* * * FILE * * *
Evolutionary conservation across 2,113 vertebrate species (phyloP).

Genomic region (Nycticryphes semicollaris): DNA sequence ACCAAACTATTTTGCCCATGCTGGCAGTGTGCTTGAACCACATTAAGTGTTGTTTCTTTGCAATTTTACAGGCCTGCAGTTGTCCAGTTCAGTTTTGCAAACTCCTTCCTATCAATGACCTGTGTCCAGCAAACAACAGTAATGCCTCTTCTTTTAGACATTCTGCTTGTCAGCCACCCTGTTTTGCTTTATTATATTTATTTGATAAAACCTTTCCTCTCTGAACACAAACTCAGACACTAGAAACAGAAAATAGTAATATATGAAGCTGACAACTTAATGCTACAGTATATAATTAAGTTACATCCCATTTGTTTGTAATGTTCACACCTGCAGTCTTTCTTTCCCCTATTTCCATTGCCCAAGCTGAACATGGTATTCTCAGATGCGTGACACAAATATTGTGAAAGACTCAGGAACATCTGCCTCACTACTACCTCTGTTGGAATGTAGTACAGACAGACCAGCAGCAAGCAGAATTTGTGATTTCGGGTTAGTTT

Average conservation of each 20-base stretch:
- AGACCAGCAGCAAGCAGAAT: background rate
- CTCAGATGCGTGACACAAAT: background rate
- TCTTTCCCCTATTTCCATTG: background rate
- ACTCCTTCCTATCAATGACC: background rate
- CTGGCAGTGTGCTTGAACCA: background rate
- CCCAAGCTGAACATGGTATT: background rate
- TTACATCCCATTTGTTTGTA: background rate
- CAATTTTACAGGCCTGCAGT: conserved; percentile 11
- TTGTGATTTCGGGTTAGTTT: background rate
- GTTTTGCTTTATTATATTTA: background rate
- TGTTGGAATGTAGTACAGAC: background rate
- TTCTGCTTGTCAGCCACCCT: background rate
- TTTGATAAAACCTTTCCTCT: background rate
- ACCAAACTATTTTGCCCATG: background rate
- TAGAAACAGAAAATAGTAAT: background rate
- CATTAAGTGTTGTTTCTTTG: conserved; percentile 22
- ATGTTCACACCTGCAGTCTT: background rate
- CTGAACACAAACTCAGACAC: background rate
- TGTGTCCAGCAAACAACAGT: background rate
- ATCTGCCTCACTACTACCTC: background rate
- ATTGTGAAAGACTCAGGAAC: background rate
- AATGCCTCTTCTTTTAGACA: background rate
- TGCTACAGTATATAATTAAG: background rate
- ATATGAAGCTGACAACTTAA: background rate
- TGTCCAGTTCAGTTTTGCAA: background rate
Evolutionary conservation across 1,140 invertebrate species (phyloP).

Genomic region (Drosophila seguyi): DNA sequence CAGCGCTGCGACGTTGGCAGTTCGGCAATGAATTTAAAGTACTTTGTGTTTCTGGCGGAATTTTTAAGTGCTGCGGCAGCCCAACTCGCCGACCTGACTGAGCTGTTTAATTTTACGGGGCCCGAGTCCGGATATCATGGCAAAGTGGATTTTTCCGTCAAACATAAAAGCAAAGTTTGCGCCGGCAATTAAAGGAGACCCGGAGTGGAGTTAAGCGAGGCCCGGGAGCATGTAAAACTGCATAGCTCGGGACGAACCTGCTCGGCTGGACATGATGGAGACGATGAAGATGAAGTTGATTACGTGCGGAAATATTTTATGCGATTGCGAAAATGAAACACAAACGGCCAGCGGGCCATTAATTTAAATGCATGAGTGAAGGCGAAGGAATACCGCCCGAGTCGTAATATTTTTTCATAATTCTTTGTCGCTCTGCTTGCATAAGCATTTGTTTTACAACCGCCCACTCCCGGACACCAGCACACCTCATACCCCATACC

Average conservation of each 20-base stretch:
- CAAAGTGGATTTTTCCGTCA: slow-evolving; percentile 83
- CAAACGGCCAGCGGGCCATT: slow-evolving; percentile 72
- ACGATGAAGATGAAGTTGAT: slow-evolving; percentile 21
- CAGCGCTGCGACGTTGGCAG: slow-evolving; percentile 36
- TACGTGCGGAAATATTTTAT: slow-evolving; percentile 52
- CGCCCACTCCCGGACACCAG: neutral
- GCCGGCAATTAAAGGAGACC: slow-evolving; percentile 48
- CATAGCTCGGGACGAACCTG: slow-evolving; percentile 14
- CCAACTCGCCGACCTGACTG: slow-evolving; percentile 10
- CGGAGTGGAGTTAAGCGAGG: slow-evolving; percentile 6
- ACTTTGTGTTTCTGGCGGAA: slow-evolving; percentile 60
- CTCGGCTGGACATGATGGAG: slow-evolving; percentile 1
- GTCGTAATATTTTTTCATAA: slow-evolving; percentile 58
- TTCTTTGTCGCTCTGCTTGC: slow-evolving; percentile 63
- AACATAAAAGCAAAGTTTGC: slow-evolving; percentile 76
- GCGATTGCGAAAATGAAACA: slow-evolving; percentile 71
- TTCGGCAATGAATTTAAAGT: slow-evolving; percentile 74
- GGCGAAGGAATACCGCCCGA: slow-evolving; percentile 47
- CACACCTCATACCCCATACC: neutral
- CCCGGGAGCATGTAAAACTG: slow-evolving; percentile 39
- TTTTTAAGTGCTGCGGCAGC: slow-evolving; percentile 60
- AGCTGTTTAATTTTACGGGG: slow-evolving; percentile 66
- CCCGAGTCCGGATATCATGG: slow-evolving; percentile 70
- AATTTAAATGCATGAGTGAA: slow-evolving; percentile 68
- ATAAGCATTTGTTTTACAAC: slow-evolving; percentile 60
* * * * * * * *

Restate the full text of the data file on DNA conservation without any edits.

Evolutionary conservation across 2,113 vertebrate species (phyloP).

Genomic region (Nycticryphes semicollaris): DNA sequence ACCAAACTATTTTGCCCATGCTGGCAGTGTGCTTGAACCACATTAAGTGTTGTTTCTTTGCAATTTTACAGGCCTGCAGTTGTCCAGTTCAGTTTTGCAAACTCCTTCCTATCAATGACCTGTGTCCAGCAAACAACAGTAATGCCTCTTCTTTTAGACATTCTGCTTGTCAGCCACCCTGTTTTGCTTTATTATATTTATTTGATAAAACCTTTCCTCTCTGAACACAAACTCAGACACTAGAAACAGAAAATAGTAATATATGAAGCTGACAACTTAATGCTACAGTATATAATTAAGTTACATCCCATTTGTTTGTAATGTTCACACCTGCAGTCTTTCTTTCCCCTATTTCCATTGCCCAAGCTGAACATGGTATTCTCAGATGCGTGACACAAATATTGTGAAAGACTCAGGAACATCTGCCTCACTACTACCTCTGTTGGAATGTAGTACAGACAGACCAGCAGCAAGCAGAATTTGTGATTTCGGGTTAGTTT

Average conservation of each 20-base stretch:
- AGACCAGCAGCAAGCAGAAT: background rate
- CTCAGATGCGTGACACAAAT: background rate
- TCTTTCCCCTATTTCCATTG: background rate
- ACTCCTTCCTATCAATGACC: background rate
- CTGGCAGTGTGCTTGAACCA: background rate
- CCCAAGCTGAACATGGTATT: background rate
- TTACATCCCATTTGTTTGTA: background rate
- CAATTTTACAGGCCTGCAGT: conserved; percentile 11
- TTGTGATTTCGGGTTAGTTT: background rate
- GTTTTGCTTTATTATATTTA: background rate
- TGTTGGAATGTAGTACAGAC: background rate
- TTCTGCTTGTCAGCCACCCT: background rate
- TTTGATAAAACCTTTCCTCT: background rate
- ACCAAACTATTTTGCCCATG: background rate
- TAGAAACAGAAAATAGTAAT: background rate
- CATTAAGTGTTGTTTCTTTG: conserved; percentile 22
- ATGTTCACACCTGCAGTCTT: background rate
- CTGAACACAAACTCAGACAC: background rate
- TGTGTCCAGCAAACAACAGT: background rate
- ATCTGCCTCACTACTACCTC: background rate
- ATTGTGAAAGACTCAGGAAC: background rate
- AATGCCTCTTCTTTTAGACA: background rate
- TGCTACAGTATATAATTAAG: background rate
- ATATGAAGCTGACAACTTAA: background rate
- TGTCCAGTTCAGTTTTGCAA: background rate
Evolutionary conservation across 1,140 invertebrate species (phyloP).

Genomic region (Drosophila seguyi): DNA sequence CAGCGCTGCGACGTTGGCAGTTCGGCAATGAATTTAAAGTACTTTGTGTTTCTGGCGGAATTTTTAAGTGCTGCGGCAGCCCAACTCGCCGACCTGACTGAGCTGTTTAATTTTACGGGGCCCGAGTCCGGATATCATGGCAAAGTGGATTTTTCCGTCAAACATAAAAGCAAAGTTTGCGCCGGCAATTAAAGGAGACCCGGAGTGGAGTTAAGCGAGGCCCGGGAGCATGTAAAACTGCATAGCTCGGGACGAACCTGCTCGGCTGGACATGATGGAGACGATGAAGATGAAGTTGATTACGTGCGGAAATATTTTATGCGATTGCGAAAATGAAACACAAACGGCCAGCGGGCCATTAATTTAAATGCATGAGTGAAGGCGAAGGAATACCGCCCGAGTCGTAATATTTTTTCATAATTCTTTGTCGCTCTGCTTGCATAAGCATTTGTTTTACAACCGCCCACTCCCGGACACCAGCACACCTCATACCCCATACC

Average conservation of each 20-base stretch:
- CAAAGTGGATTTTTCCGTCA: slow-evolving; percentile 83
- CAAACGGCCAGCGGGCCATT: slow-evolving; percentile 72
- ACGATGAAGATGAAGTTGAT: slow-evolving; percentile 21
- CAGCGCTGCGACGTTGGCAG: slow-evolving; percentile 36
- TACGTGCGGAAATATTTTAT: slow-evolving; percentile 52
- CGCCCACTCCCGGACACCAG: neutral
- GCCGGCAATTAAAGGAGACC: slow-evolving; percentile 48
- CATAGCTCGGGACGAACCTG: slow-evolving; percentile 14
- CCAACTCGCCGACCTGACTG: slow-evolving; percentile 10
- CGGAGTGGAGTTAAGCGAGG: slow-evolving; percentile 6
- ACTTTGTGTTTCTGGCGGAA: slow-evolving; percentile 60
- CTCGGCTGGACATGATGGAG: slow-evolving; percentile 1
- GTCGTAATATTTTTTCATAA: slow-evolving; percentile 58
- TTCTTTGTCGCTCTGCTTGC: slow-evolving; percentile 63
- AACATAAAAGCAAAGTTTGC: slow-evolving; percentile 76
- GCGATTGCGAAAATGAAACA: slow-evolving; percentile 71
- TTCGGCAATGAATTTAAAGT: slow-evolving; percentile 74
- GGCGAAGGAATACCGCCCGA: slow-evolving; percentile 47
- CACACCTCATACCCCATACC: neutral
- CCCGGGAGCATGTAAAACTG: slow-evolving; percentile 39
- TTTTTAAGTGCTGCGGCAGC: slow-evolving; percentile 60
- AGCTGTTTAATTTTACGGGG: slow-evolving; percentile 66
- CCCGAGTCCGGATATCATGG: slow-evolving; percentile 70
- AATTTAAATGCATGAGTGAA: slow-evolving; percentile 68
- ATAAGCATTTGTTTTACAAC: slow-evolving; percentile 60